“They’re in cages, James. They’re sad because they aren’t allowed out.”

“Why, momma?” he repeated, the mantra of every child everywhere.

“Well, animals don’t like being put in cages,” I said. “It makes them go a little… doolally.”

Jimmy laughed at that word. “What does do-lolly mean?”

“It means out of their mind, crazy. You know, some of those animals can’t be allowed out ever.”

“You mean the lions and tigers, don’t you? Because they’d eat you.”

“They’d eat you too,” I said. “Probably before me. To them you’re smaller and weaker.”

“But you’re more food,” Jimmy said.

“Are you calling me fat?”

“No, momma. Anyway, they won’t eat me — they know who I am.”

“And who are you, James?”

He looked me straight in the eye and said: “I’m one of them.”

Something snapped inside me as the dream — and Joseph Ruskin, the devil or genie, whatever the hell he was meant to be — came rushing back. A dark wave fell over me, and in its cold, foaming aftermath I marched my son to his bedroom, where I pushed him through the door and then locked it from the outside. “You want to be an animal, James Keller? I’ll treat you like one.”

Sometimes a parent’s means don’t quite line up with their intended end.

“Momma —”

“The next two words out of your mouth better be ‘I’m sorry’ or I’m never letting you out of there — never!”

I thought, if I keep him in there it won’t happen. Nobody will die if he’s locked up.

But that was stupid and I was scared. A good parent is always scared, and I had to try and cope with the extra fear that my son would grow up to be a killer.

Maybe, I told myself.

Yes, maybe. If the devil was real. If he’d visited me in a dream. If he’d spoken the truth. And if anything in your dreams could somehow turn into fact. Which is a lot of farfetched ifs. But then, maybe doesn’t go away and ifs don’t quit. If I’d known anything for sure, I would have aborted him myself. But you don’t know; you don’t know a damn thing about how your child will turn out. Not until it’s too late.

Four hours later, Jimmy apologized and I let him out. I was surprised he held on for so long. Four hours to a boy that age is nearly a lifetime.


With most kids it’s dinosaurs, but Jimmy loved elephants.

Jimmy loved elephants right around the same time mommy went on Prozac. Deadbeat daddy had quit paying child support and disappeared off the radar. Suddenly, I found myself forced to work two jobs, one as a waitress in the local diner, the other as a stripper in some small out-of-town bar where I prayed to God nobody knew my name. Jimmy was eight years old, and I was doing everything I could to keep him from being a lowlife in his later years. Everyone knows it’s the lowlifes that pick up the guns and start shooting people. My aim was to get Jimmy an education and pray for two things: that my dream was bullshit and that he had the brains to make the right choices in life.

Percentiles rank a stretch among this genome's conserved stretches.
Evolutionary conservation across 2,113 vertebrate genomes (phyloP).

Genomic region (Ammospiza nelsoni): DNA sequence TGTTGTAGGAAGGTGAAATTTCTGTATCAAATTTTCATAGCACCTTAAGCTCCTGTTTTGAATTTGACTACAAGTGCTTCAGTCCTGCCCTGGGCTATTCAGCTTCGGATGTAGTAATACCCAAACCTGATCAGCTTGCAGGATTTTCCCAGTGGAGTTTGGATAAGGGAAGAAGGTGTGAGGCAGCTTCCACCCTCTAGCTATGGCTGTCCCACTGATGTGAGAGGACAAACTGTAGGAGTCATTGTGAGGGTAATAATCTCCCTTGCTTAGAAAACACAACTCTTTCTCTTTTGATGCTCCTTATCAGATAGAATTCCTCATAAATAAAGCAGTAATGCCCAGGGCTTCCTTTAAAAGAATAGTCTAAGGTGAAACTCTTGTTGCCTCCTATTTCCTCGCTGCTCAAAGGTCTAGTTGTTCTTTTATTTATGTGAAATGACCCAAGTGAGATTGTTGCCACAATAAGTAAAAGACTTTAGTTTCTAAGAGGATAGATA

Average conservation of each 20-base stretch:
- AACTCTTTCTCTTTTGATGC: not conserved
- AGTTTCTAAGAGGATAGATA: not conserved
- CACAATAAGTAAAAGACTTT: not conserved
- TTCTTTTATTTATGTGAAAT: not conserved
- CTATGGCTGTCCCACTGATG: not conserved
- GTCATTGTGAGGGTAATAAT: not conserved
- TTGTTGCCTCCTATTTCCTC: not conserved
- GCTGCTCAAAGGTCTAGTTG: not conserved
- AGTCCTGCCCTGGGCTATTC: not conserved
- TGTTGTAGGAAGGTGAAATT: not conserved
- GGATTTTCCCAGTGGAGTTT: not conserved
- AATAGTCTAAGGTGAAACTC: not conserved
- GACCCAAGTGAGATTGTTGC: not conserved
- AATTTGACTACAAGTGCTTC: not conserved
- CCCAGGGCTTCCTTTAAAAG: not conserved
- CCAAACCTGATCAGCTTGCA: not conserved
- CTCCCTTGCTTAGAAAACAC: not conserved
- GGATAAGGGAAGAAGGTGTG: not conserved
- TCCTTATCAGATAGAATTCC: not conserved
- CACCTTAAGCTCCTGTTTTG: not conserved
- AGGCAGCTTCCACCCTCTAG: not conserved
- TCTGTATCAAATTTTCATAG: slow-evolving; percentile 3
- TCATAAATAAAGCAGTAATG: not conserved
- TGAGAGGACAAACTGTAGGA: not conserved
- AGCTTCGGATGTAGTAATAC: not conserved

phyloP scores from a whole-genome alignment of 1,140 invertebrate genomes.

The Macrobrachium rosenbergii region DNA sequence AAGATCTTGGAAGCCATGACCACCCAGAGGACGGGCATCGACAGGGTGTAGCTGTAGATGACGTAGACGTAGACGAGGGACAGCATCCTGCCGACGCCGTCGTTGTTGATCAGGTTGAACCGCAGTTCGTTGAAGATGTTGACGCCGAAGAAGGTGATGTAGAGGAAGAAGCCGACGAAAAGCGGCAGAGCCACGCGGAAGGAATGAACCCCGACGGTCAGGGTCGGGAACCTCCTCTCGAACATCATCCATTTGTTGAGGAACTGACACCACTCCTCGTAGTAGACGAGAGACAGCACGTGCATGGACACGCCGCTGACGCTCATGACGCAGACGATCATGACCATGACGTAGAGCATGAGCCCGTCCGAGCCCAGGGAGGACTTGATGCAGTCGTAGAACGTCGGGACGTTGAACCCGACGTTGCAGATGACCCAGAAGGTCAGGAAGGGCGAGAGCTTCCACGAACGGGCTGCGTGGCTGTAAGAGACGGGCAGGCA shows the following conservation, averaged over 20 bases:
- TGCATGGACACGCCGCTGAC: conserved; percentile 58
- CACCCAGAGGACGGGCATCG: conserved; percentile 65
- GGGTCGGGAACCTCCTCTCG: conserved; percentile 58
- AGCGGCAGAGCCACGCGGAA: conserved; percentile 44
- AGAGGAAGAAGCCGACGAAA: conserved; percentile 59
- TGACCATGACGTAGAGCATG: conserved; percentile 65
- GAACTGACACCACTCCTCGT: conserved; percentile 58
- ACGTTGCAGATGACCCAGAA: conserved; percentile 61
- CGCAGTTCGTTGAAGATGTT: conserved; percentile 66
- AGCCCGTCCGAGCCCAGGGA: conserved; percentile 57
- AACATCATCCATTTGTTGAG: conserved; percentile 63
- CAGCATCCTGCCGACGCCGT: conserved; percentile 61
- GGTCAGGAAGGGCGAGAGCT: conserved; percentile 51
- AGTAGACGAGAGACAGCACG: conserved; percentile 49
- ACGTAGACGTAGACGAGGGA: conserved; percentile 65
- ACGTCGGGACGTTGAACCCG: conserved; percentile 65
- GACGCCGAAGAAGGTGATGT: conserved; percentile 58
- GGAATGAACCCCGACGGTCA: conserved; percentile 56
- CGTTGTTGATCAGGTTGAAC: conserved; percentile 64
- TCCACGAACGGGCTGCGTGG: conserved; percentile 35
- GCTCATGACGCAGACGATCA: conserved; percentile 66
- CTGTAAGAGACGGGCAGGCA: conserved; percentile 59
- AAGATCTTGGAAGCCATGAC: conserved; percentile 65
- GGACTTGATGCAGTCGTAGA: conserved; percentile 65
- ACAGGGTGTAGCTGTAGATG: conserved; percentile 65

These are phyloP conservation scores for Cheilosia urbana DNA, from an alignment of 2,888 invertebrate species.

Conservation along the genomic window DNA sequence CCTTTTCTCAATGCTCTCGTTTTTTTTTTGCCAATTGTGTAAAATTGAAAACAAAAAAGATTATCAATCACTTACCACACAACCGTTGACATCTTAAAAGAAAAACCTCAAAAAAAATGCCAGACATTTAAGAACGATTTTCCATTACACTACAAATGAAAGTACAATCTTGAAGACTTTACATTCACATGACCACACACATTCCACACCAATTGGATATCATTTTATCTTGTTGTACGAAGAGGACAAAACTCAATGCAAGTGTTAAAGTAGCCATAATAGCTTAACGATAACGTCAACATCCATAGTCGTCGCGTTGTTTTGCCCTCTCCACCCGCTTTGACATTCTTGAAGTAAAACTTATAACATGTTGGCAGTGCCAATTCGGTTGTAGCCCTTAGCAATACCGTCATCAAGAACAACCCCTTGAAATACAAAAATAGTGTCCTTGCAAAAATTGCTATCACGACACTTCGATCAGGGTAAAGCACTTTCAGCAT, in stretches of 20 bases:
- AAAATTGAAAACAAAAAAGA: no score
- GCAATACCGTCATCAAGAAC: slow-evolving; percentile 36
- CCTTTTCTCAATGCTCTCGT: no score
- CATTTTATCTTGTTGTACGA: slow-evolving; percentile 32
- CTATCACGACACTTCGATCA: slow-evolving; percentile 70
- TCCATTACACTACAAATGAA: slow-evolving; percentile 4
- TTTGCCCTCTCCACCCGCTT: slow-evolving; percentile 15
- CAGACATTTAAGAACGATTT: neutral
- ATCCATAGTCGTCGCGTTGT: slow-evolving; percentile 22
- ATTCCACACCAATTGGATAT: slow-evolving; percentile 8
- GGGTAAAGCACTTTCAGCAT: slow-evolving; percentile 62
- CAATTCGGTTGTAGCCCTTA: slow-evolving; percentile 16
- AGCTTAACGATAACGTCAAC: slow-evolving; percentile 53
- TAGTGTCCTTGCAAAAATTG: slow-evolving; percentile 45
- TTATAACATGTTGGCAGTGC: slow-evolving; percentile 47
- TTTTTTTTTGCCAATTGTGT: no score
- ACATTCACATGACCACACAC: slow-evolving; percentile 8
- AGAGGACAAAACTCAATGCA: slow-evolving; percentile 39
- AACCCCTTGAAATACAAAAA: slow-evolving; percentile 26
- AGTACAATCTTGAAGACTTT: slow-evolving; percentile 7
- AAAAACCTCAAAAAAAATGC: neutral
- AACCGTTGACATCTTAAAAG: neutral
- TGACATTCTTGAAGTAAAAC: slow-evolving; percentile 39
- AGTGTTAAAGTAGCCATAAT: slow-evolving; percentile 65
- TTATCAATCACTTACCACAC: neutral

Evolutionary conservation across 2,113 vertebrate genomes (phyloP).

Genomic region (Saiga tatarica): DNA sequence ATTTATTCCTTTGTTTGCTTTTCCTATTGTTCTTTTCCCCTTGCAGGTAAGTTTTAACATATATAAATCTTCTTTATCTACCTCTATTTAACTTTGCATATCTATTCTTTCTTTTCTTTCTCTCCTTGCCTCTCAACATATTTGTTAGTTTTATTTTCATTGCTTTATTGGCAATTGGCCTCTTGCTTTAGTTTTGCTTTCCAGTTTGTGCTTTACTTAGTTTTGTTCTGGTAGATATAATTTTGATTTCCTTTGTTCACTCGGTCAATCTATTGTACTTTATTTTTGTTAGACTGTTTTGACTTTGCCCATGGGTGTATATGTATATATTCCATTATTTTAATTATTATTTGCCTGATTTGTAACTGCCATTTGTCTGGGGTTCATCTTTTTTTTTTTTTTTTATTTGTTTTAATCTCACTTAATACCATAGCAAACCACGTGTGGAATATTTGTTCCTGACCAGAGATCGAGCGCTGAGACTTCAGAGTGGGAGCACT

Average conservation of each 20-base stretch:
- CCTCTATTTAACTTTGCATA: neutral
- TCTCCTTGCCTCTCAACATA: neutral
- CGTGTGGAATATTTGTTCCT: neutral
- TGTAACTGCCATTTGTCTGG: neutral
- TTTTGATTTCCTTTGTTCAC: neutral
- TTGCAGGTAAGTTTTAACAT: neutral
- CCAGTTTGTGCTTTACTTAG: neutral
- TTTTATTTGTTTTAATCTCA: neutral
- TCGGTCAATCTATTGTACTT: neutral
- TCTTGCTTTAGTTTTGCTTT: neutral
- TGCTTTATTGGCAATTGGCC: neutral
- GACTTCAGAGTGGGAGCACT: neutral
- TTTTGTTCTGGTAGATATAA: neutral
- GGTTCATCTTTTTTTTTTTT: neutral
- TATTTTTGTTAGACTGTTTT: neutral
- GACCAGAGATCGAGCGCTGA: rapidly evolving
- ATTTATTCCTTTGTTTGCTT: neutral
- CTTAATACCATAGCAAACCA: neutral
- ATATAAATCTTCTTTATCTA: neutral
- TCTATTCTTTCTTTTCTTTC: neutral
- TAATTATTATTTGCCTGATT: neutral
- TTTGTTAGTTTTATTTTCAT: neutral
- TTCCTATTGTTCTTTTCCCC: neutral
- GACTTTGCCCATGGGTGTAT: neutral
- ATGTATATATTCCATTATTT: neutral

But Jimmy loved elephants.

Stupid me, I let him play with them too. I even bought some for his birthday, more stuffed elephants than he knew what to do with. Most of them were inexpensive, even for being second-hand, because most kids didn’t want plush elephants. But I figured they made him happy, and I wanted him to be happy. Happy people didn’t kill anyone. Of course, I’d forgotten about the elephants in my dream.

Two months later, Jimmy was nine and watching a DVD in his room. I was lying on the living room couch, weighing up another proposal from one of the regulars at my night job. An indecent proposal, like the movie. Only, this guy looked nothing like Robert Redford and didn’t offer me a cool mil for the night. Ten bucks and a handjob in the car park around back. I thought that if I could get him up to fifteen I could drop a ten on groceries and stick five in Jimmy’s college fund. My mind was almost made up when I drifted off to sleep.

I had the dream again. The exact same dream.

I woke up feeling stupid.

Stupid and angry.

In the bathroom, I slapped cold water on my face; not much water, plenty of slap. Then I marched into Jimmy’s room. I found him sitting in the middle of the floor with an official plush Dumbo I’d bought for his ninth birthday — because I couldn’t afford to buy it for his fifth, sixth, seventh, or eighth — perched there on his right knee as they watched a DVD together. Something with guns and aliens and that black actor, Will whatshisname. I don’t know; I don’t have time to watch these things.